As interesting as the road to Odessa is, the city is on a plane of its own. As my friend Katya explained to me, it is a pearl upon the Black Sea, a city with its own unique charm shaped by its port, which brought in a diverse group of peoples – Ukrainians, Russians, Armenians, Tatars, Greeks, Italians, Moldovans, Jews, and Frenchmen, each leaving their own mark on the soul of Odessa. The city's Jewish element made itself immediately present to me, noticing two older men in the Shevchenka park wearing yarmulkes. The city's internationalism is reflected in its architecture, a symphony of western influenced Renaissance and Baroque styles, stemming from a time when European flair ran strong in Imperial Russia. I suppose that it is from this international flair that stems street names such as Frantsuzky (French), Italiansky (Italian), or Arnautskaya (Albanian) or even the famous Moldovanka (Moldovan) neighborhood. The city is russophone, more or less, as the people speak with a peculiar jargon that my poor Russian is often simply not capable of handling. Signs are usually in Russian, often in both Russian and Ukrainian. The statue of the Duc de Richelieu greets all travelers who dare to climb the Potemkin Stairs, welcoming them into a city that is almost contradicts itself. Founded in 1794, Odessa is a city that gives the impression of being far older than it truly is.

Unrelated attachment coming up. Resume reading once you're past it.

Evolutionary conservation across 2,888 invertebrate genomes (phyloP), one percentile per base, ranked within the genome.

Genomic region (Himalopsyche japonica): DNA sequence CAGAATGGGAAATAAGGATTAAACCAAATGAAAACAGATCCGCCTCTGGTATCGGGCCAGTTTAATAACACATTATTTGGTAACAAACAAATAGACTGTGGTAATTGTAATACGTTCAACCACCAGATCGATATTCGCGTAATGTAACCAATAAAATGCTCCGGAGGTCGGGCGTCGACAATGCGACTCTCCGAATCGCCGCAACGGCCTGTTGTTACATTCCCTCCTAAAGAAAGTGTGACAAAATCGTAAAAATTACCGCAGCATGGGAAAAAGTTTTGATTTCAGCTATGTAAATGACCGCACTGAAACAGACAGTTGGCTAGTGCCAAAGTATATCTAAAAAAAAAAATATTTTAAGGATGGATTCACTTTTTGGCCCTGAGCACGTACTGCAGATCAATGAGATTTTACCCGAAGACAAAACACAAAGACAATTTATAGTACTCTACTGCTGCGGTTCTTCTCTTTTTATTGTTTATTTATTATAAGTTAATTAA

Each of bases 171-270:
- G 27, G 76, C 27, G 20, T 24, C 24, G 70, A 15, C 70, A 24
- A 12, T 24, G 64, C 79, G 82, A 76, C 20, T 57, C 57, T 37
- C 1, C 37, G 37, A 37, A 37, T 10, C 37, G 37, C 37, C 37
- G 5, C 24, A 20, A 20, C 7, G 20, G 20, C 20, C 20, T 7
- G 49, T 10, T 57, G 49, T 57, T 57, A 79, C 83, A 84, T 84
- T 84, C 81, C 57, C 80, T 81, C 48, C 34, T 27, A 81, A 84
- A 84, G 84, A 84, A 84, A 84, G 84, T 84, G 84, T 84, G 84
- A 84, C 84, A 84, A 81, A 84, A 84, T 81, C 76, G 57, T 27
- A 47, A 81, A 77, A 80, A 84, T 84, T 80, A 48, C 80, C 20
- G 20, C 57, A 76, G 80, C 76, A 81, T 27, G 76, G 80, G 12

Close to the center, the Shevchenka Park is an oasis of nature, a last vestige of greenery before the sea opens up before you. Here, along the wooded paths, it is easy to forget that one is exploring the third largest city in Ukraine. There are many surprises for the wary eye. A short walk leads to the Alexander Column, dedicated in 1875 to Tsar Alexander II. Another path leads towards an observatory, striking romantic fantasies of observing the stars from the shores of the sea. There are women selling kvas, a slightly alcoholic, cold beverage with the earthy taste of black bread. What had once been an acquired taste for my American palate had since become a sought after source of refreshment during my forays into the world of the former Soviet Union. Beyond the park lies the port, where there is a monument to the Unknown Sailor. There, two girls and two boys, dressed as sailors and holding rifles, maintain a silent and somber vigil around a burning flame. It is pleasant to stand at the fence watching the great seafaring vessels dock and undock, beholding the wonders of international shipping, or to simply take inappropriate photos with the cannon guarding the shore.